New kids on the block

More importantly, however, countries that have never operated aircraft carriers – or who gave up their carriers decades ago – are rethinking their positions.

In particular, Japan is likely to soon have its first aircraft carriers since the end of World War II. Late last year, the Japan Maritime Self-Defense Force (MSDF) announced that it would convert its two 27,000-ton Izumo-class “helicopter destroyers” – basically open-deck amphibious assault vessels – into ships capable of operating fixed-wing aircraft. At the same time, the SDF revealed that it is buying 42 F-35Bs, the short-takeoff and vertical-landing (STOVL) variant of the F-35 Joint Strike Fighter; most of these will probably be deployed on these ships.

Not to be outdone, South Korea recently announced that it is building a new 30,000-ton flattop (the Koreans have always liked to make their warships slightly larger than the Japanese’s). Like the Chinese and Indian carriers, it will be equipped with a ski-jump-type launch ramp capable of operating STOVL aircraft like the F-35B. This ship could operate up to 16 STOVL fighters, as well as carry up to 3,000 Marines).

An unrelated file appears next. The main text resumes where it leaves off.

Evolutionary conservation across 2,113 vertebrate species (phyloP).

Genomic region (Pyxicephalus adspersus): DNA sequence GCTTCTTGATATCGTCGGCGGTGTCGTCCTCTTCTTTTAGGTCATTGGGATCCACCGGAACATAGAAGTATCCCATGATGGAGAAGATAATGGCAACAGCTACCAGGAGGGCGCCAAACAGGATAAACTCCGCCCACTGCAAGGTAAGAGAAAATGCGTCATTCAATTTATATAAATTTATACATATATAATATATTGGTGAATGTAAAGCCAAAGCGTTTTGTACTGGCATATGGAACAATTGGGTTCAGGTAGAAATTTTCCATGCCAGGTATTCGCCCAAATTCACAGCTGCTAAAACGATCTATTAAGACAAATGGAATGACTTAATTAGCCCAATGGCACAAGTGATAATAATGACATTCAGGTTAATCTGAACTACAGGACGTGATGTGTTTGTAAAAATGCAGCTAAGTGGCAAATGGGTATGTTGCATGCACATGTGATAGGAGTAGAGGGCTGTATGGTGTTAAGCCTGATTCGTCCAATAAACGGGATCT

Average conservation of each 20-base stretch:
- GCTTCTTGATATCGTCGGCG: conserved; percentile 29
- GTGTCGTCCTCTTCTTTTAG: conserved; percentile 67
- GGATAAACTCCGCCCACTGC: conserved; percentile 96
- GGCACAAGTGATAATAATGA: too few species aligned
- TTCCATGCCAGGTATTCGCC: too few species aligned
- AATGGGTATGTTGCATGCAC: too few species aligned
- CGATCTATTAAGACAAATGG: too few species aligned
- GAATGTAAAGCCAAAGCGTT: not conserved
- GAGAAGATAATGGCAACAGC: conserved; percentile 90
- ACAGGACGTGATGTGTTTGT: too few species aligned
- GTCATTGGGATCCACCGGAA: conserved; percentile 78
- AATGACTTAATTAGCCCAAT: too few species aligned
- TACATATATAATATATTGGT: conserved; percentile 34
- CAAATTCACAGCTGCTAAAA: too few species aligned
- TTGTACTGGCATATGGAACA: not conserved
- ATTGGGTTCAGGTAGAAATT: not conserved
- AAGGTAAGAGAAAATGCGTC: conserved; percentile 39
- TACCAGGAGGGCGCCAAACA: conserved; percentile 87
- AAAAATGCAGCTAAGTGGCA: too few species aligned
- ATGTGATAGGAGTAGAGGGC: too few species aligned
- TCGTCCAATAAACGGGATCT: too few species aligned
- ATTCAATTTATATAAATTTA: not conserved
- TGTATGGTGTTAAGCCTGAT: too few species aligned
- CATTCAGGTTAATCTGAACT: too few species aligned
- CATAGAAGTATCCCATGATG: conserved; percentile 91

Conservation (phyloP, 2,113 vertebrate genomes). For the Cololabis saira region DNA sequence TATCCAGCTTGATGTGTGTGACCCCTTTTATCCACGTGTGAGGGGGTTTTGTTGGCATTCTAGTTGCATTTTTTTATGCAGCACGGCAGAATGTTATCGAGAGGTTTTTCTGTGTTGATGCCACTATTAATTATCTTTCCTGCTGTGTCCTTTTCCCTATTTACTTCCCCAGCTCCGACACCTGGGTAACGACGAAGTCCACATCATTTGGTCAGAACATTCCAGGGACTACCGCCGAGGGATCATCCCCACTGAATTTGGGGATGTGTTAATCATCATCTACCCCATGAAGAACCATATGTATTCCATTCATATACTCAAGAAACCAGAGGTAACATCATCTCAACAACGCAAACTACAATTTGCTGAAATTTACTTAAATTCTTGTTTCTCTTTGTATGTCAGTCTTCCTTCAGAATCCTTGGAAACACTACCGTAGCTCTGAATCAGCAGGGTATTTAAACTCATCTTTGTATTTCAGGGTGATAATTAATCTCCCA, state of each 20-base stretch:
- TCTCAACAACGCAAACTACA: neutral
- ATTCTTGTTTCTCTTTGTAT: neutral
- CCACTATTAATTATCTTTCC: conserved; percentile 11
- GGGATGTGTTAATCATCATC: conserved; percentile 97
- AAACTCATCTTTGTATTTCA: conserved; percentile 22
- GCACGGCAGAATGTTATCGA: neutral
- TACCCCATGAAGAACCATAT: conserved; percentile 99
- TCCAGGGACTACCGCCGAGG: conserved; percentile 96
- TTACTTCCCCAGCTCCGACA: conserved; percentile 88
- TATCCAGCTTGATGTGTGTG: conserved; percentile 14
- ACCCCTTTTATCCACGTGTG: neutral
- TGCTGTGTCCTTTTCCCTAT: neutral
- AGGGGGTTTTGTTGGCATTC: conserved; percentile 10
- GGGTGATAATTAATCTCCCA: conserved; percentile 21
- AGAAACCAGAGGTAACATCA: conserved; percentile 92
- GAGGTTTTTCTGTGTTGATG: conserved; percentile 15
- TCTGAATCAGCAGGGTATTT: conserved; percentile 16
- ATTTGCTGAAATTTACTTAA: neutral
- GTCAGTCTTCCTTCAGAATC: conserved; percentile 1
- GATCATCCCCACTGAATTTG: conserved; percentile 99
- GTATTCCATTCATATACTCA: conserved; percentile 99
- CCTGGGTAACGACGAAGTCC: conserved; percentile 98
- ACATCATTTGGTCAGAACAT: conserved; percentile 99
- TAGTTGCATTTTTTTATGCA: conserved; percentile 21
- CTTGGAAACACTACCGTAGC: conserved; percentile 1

Even Singapore is reportedly looking into buying F-35Bs, which could be deployed on a planned, open-deck “Joint Multi-Mission Ship.”

Game-changer or missile magnet?

Interestingly, this flurry of interest in aircraft carriers in the Indo-Pacific is taking place against a backdrop of mounting criticism over the value of carriers. In particular, given the threat posed by the rise of hypersonic missiles, many see large naval vessels like aircraft carriers as overly vulnerable. In recent US Congressional hearings to confirm a new chief of naval operations, Senator Angus King called hypersonic missiles a “nightmare weapon” that threatened to make carriers obsolete.